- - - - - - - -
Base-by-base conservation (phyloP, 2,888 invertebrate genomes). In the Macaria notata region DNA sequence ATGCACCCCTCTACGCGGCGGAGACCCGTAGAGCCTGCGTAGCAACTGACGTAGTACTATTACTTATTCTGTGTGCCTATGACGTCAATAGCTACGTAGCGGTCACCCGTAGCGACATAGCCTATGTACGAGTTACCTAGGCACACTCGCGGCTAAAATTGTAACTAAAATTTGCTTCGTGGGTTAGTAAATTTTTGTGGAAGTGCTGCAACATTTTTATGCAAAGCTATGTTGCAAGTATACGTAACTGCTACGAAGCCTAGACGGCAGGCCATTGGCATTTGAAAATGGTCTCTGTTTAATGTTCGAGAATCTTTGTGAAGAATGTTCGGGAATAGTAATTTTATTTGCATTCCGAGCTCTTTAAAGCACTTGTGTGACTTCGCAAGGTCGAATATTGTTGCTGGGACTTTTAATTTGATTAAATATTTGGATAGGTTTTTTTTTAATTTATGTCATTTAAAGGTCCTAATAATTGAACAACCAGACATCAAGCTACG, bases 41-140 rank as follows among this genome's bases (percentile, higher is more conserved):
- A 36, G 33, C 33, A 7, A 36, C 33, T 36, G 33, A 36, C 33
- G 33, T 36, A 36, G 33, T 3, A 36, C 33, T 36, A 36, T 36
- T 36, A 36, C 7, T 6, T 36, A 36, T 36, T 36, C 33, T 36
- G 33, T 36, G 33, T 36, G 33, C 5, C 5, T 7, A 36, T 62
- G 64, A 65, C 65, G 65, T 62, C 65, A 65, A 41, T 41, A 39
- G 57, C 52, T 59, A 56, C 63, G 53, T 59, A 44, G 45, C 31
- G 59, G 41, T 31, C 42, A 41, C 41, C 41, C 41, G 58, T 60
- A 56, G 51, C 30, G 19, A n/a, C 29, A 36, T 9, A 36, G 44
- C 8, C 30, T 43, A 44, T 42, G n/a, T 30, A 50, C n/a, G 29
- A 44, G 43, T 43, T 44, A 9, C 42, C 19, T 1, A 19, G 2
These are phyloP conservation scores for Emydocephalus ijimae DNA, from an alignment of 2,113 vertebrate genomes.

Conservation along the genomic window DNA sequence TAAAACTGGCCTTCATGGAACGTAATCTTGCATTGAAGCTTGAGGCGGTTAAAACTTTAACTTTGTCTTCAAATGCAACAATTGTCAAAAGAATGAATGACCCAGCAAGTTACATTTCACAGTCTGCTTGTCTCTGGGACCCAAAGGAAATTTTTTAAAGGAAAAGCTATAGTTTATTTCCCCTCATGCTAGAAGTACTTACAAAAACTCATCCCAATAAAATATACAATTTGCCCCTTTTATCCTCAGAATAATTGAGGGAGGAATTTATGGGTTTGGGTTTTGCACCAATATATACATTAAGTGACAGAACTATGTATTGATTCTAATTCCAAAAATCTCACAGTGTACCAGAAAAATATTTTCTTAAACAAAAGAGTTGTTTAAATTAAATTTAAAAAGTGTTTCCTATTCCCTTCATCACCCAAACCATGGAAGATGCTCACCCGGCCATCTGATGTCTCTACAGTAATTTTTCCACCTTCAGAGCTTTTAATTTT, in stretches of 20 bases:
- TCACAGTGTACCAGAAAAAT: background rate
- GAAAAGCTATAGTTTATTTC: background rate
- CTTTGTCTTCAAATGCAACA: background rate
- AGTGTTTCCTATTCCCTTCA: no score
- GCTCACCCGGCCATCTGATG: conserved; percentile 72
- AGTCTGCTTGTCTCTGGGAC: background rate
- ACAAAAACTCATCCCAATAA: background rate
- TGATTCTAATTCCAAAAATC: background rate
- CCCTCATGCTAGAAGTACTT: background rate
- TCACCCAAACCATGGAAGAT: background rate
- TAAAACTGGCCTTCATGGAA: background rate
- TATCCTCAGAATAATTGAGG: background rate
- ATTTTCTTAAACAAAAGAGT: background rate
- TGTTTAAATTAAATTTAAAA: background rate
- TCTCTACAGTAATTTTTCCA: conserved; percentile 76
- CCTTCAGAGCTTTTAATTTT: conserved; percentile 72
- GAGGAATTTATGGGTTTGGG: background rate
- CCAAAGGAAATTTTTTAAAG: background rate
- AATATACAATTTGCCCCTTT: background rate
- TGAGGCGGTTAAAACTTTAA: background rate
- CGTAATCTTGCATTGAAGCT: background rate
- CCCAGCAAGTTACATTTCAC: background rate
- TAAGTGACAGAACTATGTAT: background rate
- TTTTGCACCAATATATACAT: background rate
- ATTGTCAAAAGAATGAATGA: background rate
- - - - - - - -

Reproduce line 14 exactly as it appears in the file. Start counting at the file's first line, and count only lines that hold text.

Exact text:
- TCACAGTGTACCAGAAAAAT: background rate